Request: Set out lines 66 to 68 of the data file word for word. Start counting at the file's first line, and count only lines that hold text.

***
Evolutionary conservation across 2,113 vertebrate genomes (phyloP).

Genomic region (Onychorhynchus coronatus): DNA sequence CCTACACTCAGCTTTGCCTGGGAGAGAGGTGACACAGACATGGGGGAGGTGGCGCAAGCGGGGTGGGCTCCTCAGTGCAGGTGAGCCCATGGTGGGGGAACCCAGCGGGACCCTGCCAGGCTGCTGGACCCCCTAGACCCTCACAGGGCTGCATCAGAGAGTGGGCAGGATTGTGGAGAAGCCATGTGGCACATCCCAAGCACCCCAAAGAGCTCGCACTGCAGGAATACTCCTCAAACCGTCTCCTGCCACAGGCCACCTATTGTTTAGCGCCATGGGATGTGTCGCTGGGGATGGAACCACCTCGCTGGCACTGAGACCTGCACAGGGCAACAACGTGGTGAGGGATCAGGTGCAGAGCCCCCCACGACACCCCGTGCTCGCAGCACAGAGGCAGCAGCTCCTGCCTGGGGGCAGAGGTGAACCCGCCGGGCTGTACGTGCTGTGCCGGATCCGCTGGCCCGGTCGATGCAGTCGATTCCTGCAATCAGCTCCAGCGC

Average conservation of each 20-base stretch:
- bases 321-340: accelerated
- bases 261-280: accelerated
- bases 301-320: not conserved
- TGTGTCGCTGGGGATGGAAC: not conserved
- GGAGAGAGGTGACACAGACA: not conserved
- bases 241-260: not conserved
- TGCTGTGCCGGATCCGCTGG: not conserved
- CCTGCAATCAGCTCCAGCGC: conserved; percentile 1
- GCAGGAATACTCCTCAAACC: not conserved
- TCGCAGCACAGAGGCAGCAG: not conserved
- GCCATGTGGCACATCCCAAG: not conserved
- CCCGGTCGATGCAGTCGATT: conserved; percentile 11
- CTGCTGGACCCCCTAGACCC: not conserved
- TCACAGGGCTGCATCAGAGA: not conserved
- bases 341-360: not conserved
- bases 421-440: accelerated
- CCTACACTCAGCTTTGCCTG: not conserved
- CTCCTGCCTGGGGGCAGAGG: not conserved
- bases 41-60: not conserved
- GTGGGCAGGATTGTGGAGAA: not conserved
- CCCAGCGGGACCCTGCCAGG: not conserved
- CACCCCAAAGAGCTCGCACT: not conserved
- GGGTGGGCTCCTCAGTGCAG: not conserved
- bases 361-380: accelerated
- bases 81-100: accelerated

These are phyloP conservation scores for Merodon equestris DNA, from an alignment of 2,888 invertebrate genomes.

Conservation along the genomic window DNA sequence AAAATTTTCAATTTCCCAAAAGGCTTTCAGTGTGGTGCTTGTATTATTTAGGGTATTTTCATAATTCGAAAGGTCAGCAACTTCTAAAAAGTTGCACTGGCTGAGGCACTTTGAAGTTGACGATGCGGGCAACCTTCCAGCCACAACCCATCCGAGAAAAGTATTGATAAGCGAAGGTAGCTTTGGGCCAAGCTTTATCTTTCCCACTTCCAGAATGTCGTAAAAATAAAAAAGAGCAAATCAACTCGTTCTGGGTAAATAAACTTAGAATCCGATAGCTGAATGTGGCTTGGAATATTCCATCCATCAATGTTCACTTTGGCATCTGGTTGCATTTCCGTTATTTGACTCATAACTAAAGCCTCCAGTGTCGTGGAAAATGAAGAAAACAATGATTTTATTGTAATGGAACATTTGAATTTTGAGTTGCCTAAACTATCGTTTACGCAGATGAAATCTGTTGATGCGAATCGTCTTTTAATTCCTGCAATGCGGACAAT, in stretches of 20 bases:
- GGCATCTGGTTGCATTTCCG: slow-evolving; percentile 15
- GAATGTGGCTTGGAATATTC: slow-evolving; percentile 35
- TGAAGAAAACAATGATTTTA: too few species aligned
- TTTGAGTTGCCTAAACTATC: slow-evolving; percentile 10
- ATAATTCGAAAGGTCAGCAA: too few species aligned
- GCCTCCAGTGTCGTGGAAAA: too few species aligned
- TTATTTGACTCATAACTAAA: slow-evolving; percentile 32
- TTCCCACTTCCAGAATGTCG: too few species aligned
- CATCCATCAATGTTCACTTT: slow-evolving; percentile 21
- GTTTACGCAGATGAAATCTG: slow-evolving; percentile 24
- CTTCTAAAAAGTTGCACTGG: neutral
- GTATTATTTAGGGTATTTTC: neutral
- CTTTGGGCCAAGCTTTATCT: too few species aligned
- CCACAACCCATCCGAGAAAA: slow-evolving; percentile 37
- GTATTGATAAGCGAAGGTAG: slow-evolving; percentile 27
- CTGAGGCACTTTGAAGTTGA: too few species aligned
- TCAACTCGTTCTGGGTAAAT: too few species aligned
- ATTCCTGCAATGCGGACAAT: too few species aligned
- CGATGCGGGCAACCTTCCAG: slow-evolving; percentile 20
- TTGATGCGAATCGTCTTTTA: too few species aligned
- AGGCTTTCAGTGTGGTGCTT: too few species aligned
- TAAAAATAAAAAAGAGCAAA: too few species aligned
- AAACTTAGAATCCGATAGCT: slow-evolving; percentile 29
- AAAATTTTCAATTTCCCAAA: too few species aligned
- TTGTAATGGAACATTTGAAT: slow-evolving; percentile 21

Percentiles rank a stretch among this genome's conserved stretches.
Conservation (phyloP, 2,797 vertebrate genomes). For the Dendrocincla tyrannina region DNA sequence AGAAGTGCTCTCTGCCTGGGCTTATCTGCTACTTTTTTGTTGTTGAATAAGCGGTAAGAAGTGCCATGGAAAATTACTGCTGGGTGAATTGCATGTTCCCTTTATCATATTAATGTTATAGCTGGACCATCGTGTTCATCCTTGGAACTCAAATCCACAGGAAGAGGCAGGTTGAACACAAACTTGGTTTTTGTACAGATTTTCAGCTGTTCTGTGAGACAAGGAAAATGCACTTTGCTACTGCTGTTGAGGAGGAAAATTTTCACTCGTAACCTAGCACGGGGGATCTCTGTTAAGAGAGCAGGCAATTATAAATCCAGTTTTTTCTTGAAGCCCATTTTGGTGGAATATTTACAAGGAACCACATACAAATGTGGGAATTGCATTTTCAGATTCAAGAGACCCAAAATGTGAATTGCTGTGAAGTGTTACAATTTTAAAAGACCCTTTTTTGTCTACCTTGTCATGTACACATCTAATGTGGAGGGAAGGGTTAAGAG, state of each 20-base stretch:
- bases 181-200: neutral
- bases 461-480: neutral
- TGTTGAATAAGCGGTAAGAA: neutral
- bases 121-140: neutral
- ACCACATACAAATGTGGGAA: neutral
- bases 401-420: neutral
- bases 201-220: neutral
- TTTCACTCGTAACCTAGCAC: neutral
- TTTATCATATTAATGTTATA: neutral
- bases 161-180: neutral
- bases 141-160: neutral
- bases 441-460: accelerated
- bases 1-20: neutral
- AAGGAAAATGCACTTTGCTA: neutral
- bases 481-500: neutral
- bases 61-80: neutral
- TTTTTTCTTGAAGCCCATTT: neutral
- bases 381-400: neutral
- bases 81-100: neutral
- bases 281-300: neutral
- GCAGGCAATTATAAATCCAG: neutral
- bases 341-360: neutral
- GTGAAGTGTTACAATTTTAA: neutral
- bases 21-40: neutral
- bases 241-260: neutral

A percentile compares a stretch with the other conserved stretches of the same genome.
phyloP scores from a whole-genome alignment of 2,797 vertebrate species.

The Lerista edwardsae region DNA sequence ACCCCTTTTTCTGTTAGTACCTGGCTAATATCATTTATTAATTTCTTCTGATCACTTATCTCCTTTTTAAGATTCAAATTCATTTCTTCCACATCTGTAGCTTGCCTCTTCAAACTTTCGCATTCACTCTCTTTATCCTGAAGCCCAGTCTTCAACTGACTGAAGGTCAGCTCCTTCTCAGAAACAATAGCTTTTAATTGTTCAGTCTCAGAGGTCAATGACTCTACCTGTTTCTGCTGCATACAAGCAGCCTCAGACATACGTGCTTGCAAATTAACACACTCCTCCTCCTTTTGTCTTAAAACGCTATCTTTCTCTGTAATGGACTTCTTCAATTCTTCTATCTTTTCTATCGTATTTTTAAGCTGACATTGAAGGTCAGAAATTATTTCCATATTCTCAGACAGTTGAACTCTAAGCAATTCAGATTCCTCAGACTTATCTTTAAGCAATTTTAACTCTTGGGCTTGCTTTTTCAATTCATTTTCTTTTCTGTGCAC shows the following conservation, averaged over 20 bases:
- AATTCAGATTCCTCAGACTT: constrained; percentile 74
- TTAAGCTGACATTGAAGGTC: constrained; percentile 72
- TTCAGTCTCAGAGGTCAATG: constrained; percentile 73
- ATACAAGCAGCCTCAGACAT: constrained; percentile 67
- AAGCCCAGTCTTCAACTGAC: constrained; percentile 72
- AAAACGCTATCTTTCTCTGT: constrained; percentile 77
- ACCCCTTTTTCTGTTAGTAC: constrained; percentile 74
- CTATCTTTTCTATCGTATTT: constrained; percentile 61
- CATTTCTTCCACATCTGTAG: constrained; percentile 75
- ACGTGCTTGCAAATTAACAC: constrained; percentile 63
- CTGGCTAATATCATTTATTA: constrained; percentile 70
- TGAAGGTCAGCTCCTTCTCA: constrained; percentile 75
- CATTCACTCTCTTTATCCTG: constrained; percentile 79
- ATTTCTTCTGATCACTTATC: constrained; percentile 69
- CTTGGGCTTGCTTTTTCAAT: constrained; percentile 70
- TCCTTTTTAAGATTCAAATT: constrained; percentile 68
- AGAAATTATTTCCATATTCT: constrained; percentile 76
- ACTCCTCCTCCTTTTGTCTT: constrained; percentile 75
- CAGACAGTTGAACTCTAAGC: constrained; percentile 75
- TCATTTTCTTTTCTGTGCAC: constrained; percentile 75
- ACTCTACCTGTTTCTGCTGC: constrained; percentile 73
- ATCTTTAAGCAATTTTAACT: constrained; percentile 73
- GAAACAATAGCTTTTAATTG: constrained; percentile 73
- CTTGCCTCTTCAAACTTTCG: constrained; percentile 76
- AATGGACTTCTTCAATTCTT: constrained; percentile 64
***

- TTTATCATATTAATGTTATA: neutral
- bases 161-180: neutral
- bases 141-160: neutral